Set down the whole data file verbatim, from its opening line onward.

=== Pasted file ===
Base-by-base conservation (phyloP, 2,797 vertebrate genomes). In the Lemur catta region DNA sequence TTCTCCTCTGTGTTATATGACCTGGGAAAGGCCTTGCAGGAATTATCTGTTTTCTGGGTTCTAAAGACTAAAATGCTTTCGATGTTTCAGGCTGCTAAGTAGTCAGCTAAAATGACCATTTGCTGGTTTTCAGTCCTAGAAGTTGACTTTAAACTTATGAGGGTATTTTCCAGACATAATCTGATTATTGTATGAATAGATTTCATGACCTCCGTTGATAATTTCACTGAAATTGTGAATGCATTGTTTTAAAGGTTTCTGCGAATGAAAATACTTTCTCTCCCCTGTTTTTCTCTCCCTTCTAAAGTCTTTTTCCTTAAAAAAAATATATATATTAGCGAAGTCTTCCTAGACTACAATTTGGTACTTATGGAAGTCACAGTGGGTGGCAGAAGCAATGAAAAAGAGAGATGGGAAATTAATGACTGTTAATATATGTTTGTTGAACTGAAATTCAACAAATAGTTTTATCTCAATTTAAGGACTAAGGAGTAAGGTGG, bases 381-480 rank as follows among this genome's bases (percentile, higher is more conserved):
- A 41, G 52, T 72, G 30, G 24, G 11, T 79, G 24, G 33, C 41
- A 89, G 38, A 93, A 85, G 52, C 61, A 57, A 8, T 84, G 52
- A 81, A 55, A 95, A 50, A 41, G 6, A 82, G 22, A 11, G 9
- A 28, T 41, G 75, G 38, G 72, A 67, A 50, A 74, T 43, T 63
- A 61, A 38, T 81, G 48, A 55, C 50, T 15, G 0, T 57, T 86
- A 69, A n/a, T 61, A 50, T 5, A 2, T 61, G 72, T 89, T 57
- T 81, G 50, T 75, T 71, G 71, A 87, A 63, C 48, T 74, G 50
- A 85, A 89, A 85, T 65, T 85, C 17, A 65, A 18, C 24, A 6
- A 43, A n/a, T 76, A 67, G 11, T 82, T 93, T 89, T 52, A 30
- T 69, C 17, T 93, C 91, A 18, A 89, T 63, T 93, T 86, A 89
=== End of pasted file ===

Base-by-base conservation (phyloP, 2,797 vertebrate genomes). In the Lemur catta region DNA sequence TTCTCCTCTGTGTTATATGACCTGGGAAAGGCCTTGCAGGAATTATCTGTTTTCTGGGTTCTAAAGACTAAAATGCTTTCGATGTTTCAGGCTGCTAAGTAGTCAGCTAAAATGACCATTTGCTGGTTTTCAGTCCTAGAAGTTGACTTTAAACTTATGAGGGTATTTTCCAGACATAATCTGATTATTGTATGAATAGATTTCATGACCTCCGTTGATAATTTCACTGAAATTGTGAATGCATTGTTTTAAAGGTTTCTGCGAATGAAAATACTTTCTCTCCCCTGTTTTTCTCTCCCTTCTAAAGTCTTTTTCCTTAAAAAAAATATATATATTAGCGAAGTCTTCCTAGACTACAATTTGGTACTTATGGAAGTCACAGTGGGTGGCAGAAGCAATGAAAAAGAGAGATGGGAAATTAATGACTGTTAATATATGTTTGTTGAACTGAAATTCAACAAATAGTTTTATCTCAATTTAAGGACTAAGGAGTAAGGTGG, bases 381-480 rank as follows among this genome's bases (percentile, higher is more conserved):
- A 41, G 52, T 72, G 30, G 24, G 11, T 79, G 24, G 33, C 41
- A 89, G 38, A 93, A 85, G 52, C 61, A 57, A 8, T 84, G 52
- A 81, A 55, A 95, A 50, A 41, G 6, A 82, G 22, A 11, G 9
- A 28, T 41, G 75, G 38, G 72, A 67, A 50, A 74, T 43, T 63
- A 61, A 38, T 81, G 48, A 55, C 50, T 15, G 0, T 57, T 86
- A 69, A n/a, T 61, A 50, T 5, A 2, T 61, G 72, T 89, T 57
- T 81, G 50, T 75, T 71, G 71, A 87, A 63, C 48, T 74, G 50
- A 85, A 89, A 85, T 65, T 85, C 17, A 65, A 18, C 24, A 6
- A 43, A n/a, T 76, A 67, G 11, T 82, T 93, T 89, T 52, A 30
- T 69, C 17, T 93, C 91, A 18, A 89, T 63, T 93, T 86, A 89